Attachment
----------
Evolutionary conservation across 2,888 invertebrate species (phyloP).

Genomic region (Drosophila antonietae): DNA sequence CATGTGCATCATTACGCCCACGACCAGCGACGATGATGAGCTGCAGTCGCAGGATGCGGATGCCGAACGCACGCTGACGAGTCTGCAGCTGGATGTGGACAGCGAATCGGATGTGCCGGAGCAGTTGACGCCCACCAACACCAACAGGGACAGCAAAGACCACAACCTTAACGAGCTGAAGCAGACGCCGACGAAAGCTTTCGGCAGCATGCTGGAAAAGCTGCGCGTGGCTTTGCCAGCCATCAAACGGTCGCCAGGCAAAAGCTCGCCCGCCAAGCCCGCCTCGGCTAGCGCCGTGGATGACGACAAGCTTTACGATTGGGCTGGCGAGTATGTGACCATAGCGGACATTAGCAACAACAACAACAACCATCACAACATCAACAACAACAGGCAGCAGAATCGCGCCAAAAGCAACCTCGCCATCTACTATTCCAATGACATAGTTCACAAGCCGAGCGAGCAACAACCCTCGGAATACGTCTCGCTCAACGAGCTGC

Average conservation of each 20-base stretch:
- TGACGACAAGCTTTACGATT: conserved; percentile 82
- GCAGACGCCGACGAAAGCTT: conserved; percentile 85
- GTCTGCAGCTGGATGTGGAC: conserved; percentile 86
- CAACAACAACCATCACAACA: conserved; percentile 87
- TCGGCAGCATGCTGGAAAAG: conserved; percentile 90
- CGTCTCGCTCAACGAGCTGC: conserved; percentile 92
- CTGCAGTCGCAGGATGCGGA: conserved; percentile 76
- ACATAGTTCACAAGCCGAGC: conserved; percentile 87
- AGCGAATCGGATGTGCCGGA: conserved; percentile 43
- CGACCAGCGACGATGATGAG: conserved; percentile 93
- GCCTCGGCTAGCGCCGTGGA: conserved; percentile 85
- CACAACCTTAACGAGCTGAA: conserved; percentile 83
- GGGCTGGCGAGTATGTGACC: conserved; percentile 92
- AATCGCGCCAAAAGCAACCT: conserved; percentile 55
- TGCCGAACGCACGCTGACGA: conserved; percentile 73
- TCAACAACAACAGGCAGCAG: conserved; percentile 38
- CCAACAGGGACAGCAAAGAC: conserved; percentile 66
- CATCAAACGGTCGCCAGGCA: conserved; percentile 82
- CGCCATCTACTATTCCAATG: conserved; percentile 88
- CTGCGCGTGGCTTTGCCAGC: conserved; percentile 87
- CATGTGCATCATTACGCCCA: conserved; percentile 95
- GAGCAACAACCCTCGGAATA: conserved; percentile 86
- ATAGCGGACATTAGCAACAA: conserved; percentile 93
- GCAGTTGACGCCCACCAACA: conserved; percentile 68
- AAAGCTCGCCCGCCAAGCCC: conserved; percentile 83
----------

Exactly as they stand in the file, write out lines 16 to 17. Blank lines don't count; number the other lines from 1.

- GGGCTGGCGAGTATGTGACC: conserved; percentile 92
- AATCGCGCCAAAAGCAACCT: conserved; percentile 55